CAN YOU RECORD YOUR PARTNER
During a high conflict divorce, there may be a time where your soon-to-be-ex is ranting or threatening you and recording them can come in handy. Not all recordings are going to be admissible in court so ask your lawyer for advice. If your ex is stalking you or harassing you at the child pick up it may help to show the courts exactly what you are dealing with by picking up your phone and recording them. Please note that it is NOT ok to record in some states and you could be getting yourself into trouble if you attempt to use the recordings for anything legal.
If it is legal in your state and you feel that your partner is acting like a madman/woman recording could be a good validation tool. If you are in-person put an app on your phone that can record, turn on the recording device and capture them. If they threaten you this can be brought to the police to aid in getting a restraining order. Remember only if your state allows recording.
Federal law permits recording telephone calls and in-person conversations with the consent of at least one of the parties. This is called a “one-party consent” law. Under a one-party consent law, you can record a phone call or conversation so long as you are a party to the conversation. Furthermore, if you are not a party to the conversation, a “one-party consent” law will allow you to record the conversation or phone call so long as your source consents and has full knowledge that the communication will be recorded.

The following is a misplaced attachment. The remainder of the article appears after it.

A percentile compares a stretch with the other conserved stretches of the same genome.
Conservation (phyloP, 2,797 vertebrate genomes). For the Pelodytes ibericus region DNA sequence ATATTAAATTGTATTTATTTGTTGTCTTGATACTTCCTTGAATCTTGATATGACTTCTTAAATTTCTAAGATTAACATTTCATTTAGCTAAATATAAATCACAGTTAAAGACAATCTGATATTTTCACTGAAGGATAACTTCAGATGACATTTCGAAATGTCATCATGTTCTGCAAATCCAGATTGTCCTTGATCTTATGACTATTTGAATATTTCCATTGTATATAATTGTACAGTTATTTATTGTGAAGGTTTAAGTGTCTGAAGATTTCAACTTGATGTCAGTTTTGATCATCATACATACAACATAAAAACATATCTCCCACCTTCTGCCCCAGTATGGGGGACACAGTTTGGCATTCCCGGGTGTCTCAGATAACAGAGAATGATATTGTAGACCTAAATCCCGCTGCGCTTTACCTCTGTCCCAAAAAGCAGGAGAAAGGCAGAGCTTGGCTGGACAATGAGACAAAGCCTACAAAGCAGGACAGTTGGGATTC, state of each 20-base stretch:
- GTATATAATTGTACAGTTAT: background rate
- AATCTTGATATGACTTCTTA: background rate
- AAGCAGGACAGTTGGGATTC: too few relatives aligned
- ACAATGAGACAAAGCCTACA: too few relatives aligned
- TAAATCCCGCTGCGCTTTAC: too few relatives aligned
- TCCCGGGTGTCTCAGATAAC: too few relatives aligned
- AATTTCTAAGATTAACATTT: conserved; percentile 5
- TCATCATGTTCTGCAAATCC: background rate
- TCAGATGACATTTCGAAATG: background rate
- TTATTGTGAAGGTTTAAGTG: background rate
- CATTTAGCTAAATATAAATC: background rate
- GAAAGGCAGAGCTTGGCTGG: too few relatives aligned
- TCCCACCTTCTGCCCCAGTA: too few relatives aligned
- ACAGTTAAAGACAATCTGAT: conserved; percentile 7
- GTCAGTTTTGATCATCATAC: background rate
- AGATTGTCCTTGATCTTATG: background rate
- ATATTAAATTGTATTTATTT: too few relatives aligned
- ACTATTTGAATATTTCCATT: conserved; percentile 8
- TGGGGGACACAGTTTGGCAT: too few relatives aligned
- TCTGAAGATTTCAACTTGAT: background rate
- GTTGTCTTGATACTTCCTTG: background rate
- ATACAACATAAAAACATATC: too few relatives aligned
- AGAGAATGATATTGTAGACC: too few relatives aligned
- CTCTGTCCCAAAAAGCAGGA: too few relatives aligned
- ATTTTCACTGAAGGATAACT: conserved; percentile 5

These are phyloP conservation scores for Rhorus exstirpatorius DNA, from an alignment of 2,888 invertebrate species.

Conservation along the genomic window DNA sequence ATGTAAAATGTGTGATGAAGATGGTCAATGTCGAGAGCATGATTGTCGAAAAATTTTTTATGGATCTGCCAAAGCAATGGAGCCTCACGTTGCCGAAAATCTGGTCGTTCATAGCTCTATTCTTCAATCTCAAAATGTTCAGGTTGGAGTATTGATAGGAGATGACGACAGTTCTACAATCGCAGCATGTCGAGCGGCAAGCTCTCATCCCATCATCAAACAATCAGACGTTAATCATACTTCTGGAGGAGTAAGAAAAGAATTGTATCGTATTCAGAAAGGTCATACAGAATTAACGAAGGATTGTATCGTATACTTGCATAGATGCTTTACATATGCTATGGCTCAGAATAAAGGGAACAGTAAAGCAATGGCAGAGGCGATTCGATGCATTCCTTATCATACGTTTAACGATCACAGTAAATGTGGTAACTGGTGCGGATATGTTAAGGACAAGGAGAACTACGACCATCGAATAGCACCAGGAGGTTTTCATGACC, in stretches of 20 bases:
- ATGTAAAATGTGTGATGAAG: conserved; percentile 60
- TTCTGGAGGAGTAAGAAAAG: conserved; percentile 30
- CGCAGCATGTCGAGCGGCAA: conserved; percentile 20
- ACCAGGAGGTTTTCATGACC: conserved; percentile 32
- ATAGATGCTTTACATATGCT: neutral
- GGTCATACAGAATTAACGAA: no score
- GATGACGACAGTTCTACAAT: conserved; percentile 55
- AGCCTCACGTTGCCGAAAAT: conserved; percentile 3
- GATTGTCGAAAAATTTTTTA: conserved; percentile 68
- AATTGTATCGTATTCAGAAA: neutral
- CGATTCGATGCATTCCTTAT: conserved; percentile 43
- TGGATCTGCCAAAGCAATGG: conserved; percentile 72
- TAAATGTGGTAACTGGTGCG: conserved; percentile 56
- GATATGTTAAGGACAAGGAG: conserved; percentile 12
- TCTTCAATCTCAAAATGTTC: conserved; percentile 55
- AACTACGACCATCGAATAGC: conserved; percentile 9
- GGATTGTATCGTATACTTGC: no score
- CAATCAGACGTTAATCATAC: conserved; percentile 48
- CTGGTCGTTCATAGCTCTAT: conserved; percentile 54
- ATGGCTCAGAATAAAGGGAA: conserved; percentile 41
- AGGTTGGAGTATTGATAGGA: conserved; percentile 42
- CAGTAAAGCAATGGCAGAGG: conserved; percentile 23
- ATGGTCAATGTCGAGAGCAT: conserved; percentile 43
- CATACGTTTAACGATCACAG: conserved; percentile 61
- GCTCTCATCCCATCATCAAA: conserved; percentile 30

In addition to federal law, thirty-eight states and the District of Columbia have adopted “one-party consent” laws and permit individuals to record phone calls and conversations to which they are a party or when one party to the communication consents.
Legal to record in these states
When do you need to get permission from everyone involved before recording?
Eleven states require the consent of every party to a phone call or conversation in order to make the recording lawful.
Two-party consent laws have been adopted in the following states
This means you must have permission to record in the following states
- New Hampshire
EXCEPTIONS TO RECORDING LAWS
- Illinois’ two-party consent statute was held unconstitutional in 2014
- Hawai’i is, in general, a one-party state, but requires two-party consent if the recording device is installed in a private place
- Massachusetts bans “secret” recordings rather than requiring explicit consent from all parties
- Although they are referred to as “two-party consent” laws, consent must be obtained from every party to a phone call or conversation if it involves more than two people.